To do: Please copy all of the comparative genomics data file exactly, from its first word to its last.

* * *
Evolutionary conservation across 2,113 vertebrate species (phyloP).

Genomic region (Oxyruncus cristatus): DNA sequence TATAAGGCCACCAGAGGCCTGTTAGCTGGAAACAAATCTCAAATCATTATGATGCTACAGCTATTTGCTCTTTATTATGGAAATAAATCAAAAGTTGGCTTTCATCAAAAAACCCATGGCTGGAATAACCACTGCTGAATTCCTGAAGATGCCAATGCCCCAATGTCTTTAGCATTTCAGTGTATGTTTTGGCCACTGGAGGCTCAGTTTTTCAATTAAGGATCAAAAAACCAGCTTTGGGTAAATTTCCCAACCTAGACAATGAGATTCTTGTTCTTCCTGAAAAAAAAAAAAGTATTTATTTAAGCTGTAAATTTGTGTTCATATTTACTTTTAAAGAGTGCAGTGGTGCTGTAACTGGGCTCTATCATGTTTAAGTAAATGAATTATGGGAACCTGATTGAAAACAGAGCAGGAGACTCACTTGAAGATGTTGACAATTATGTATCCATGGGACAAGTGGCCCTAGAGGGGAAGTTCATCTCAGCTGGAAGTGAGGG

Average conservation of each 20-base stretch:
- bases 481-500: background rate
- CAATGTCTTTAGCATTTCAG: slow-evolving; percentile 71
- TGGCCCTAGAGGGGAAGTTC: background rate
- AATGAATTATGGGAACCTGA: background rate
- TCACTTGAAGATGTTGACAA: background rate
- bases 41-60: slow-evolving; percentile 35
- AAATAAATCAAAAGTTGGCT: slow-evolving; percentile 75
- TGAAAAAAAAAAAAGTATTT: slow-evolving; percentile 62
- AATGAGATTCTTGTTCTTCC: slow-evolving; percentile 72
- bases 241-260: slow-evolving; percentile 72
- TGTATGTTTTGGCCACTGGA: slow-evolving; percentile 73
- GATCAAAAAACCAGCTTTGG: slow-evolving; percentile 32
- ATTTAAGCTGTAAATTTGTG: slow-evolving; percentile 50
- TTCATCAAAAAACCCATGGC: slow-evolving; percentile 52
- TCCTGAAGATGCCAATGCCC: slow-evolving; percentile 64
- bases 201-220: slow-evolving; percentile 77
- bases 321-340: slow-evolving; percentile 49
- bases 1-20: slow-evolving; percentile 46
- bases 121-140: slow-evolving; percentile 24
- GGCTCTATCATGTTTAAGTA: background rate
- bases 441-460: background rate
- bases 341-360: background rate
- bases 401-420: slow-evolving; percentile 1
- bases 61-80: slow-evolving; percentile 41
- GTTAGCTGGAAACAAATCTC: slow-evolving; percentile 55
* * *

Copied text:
Evolutionary conservation across 2,113 vertebrate species (phyloP).

Genomic region (Oxyruncus cristatus): DNA sequence TATAAGGCCACCAGAGGCCTGTTAGCTGGAAACAAATCTCAAATCATTATGATGCTACAGCTATTTGCTCTTTATTATGGAAATAAATCAAAAGTTGGCTTTCATCAAAAAACCCATGGCTGGAATAACCACTGCTGAATTCCTGAAGATGCCAATGCCCCAATGTCTTTAGCATTTCAGTGTATGTTTTGGCCACTGGAGGCTCAGTTTTTCAATTAAGGATCAAAAAACCAGCTTTGGGTAAATTTCCCAACCTAGACAATGAGATTCTTGTTCTTCCTGAAAAAAAAAAAAGTATTTATTTAAGCTGTAAATTTGTGTTCATATTTACTTTTAAAGAGTGCAGTGGTGCTGTAACTGGGCTCTATCATGTTTAAGTAAATGAATTATGGGAACCTGATTGAAAACAGAGCAGGAGACTCACTTGAAGATGTTGACAATTATGTATCCATGGGACAAGTGGCCCTAGAGGGGAAGTTCATCTCAGCTGGAAGTGAGGG

Average conservation of each 20-base stretch:
- bases 481-500: background rate
- CAATGTCTTTAGCATTTCAG: slow-evolving; percentile 71
- TGGCCCTAGAGGGGAAGTTC: background rate
- AATGAATTATGGGAACCTGA: background rate
- TCACTTGAAGATGTTGACAA: background rate
- bases 41-60: slow-evolving; percentile 35
- AAATAAATCAAAAGTTGGCT: slow-evolving; percentile 75
- TGAAAAAAAAAAAAGTATTT: slow-evolving; percentile 62
- AATGAGATTCTTGTTCTTCC: slow-evolving; percentile 72
- bases 241-260: slow-evolving; percentile 72
- TGTATGTTTTGGCCACTGGA: slow-evolving; percentile 73
- GATCAAAAAACCAGCTTTGG: slow-evolving; percentile 32
- ATTTAAGCTGTAAATTTGTG: slow-evolving; percentile 50
- TTCATCAAAAAACCCATGGC: slow-evolving; percentile 52
- TCCTGAAGATGCCAATGCCC: slow-evolving; percentile 64
- bases 201-220: slow-evolving; percentile 77
- bases 321-340: slow-evolving; percentile 49
- bases 1-20: slow-evolving; percentile 46
- bases 121-140: slow-evolving; percentile 24
- GGCTCTATCATGTTTAAGTA: background rate
- bases 441-460: background rate
- bases 341-360: background rate
- bases 401-420: slow-evolving; percentile 1
- bases 61-80: slow-evolving; percentile 41
- GTTAGCTGGAAACAAATCTC: slow-evolving; percentile 55